Daniel Huntington

Daniel Huntington ( born October 14, 1816 in New York; † April 19, 1906 ) was an American painter.

Life and work

Huntington in 1835 pupil of the painter and inventor of the electromagnetic telegraph apparatus Samuel FB Morse, and later the painter Henry Inman.

In 1839 he went to Florence, where he painted several genre pictures particularly humorous content, such as The Sleeping Zecher and the tavern politicians. Then he went to Rome and painted a picture from the time of the first persecution of Christians. He later returned for a short time back to New York, visited Rome in 1844 for the second time and devoted himself thenceforth ideal religious paintings that were his main subject, in which he moved with deep feeling and plain, simple truth.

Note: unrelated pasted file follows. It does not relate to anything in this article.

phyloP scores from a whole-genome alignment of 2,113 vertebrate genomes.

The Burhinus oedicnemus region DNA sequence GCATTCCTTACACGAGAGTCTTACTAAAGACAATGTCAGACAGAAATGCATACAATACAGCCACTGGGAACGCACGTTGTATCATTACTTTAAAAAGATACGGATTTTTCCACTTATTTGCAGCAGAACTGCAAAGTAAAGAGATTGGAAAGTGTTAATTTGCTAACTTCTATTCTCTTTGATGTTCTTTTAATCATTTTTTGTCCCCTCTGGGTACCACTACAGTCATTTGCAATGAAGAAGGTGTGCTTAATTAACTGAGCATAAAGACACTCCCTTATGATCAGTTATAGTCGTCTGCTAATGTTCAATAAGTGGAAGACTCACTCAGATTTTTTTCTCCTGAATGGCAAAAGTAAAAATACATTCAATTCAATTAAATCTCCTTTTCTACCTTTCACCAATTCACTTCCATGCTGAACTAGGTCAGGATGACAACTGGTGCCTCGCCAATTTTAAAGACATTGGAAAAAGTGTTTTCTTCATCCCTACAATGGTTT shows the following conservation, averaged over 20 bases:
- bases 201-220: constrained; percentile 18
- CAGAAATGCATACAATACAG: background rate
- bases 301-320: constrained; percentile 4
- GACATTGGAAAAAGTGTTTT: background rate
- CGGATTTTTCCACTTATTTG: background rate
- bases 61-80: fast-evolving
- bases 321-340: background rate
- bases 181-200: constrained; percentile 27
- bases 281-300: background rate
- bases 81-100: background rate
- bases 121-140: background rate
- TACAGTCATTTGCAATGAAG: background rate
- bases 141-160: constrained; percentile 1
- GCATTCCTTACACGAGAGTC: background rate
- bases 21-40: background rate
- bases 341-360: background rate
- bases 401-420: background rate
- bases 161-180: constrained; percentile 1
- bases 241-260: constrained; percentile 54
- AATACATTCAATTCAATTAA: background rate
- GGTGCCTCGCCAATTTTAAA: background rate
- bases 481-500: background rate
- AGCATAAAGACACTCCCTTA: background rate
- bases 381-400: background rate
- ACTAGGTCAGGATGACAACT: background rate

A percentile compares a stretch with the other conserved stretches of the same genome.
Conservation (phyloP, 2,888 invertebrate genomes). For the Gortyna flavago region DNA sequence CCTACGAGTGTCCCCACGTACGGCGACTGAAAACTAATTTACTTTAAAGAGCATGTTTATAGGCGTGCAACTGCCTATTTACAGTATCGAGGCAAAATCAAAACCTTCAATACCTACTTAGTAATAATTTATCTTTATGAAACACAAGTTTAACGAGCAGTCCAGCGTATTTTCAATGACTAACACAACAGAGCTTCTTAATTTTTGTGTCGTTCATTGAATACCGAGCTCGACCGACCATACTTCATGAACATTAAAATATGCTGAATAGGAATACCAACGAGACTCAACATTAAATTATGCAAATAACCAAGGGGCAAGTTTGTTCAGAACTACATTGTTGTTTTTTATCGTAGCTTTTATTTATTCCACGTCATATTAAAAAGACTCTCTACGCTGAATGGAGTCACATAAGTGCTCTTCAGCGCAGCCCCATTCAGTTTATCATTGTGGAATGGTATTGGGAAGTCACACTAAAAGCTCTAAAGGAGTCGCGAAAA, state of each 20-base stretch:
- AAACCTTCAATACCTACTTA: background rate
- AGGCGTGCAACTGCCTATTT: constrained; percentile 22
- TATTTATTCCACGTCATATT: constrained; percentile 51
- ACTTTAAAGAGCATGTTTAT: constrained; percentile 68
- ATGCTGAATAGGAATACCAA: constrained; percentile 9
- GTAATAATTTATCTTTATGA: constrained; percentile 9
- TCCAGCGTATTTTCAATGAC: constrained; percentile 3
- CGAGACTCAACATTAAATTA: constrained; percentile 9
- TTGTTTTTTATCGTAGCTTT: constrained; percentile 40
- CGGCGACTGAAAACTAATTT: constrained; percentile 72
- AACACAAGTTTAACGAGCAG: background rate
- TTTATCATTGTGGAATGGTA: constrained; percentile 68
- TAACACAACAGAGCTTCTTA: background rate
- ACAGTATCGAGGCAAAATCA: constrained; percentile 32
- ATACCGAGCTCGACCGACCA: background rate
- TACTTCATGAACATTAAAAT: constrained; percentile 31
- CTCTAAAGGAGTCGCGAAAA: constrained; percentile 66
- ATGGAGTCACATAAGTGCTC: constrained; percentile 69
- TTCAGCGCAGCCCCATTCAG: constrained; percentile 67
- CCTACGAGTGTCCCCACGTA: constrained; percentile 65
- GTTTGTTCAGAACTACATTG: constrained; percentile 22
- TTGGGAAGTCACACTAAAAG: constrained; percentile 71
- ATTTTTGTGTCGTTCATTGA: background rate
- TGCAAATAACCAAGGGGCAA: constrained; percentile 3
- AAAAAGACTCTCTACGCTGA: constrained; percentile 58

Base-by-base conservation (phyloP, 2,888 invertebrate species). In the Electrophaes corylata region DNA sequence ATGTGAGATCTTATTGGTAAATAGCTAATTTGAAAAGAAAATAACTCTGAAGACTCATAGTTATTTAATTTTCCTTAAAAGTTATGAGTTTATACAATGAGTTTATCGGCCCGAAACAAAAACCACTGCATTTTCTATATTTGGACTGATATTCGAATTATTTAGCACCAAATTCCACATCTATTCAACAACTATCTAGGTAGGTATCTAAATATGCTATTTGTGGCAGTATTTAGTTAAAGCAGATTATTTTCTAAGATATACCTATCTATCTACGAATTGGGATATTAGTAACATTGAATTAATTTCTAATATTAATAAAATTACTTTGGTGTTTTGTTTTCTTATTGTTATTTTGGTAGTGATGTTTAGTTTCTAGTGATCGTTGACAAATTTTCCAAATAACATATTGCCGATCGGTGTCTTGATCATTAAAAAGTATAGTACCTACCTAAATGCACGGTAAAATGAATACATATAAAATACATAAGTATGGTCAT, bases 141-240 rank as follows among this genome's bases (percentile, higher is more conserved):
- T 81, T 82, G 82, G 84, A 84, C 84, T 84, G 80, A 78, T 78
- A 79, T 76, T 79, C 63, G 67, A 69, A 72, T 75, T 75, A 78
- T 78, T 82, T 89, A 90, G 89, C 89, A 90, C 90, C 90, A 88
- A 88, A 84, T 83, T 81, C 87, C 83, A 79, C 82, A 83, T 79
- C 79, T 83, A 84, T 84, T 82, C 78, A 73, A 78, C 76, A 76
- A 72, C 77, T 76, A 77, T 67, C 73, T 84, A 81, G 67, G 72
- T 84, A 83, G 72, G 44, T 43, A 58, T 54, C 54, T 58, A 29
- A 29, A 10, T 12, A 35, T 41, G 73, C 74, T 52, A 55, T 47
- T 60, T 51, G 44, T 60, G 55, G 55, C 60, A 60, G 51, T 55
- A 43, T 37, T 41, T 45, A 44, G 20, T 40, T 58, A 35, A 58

These include:

  • Christiana fled with their children from the valley of death,
  • The dream of grace,
  • The charity donation,
  • Piety and folly
  • The Samaritan woman at the well and
  • The Communion of the sick.

He also painted several landscapes and numerous portraits. In 1877 he was for the second time president of the National Academy in New York.

He also painted the image of the U.S. Senators and House Speaker Robert Charles Winthrop.

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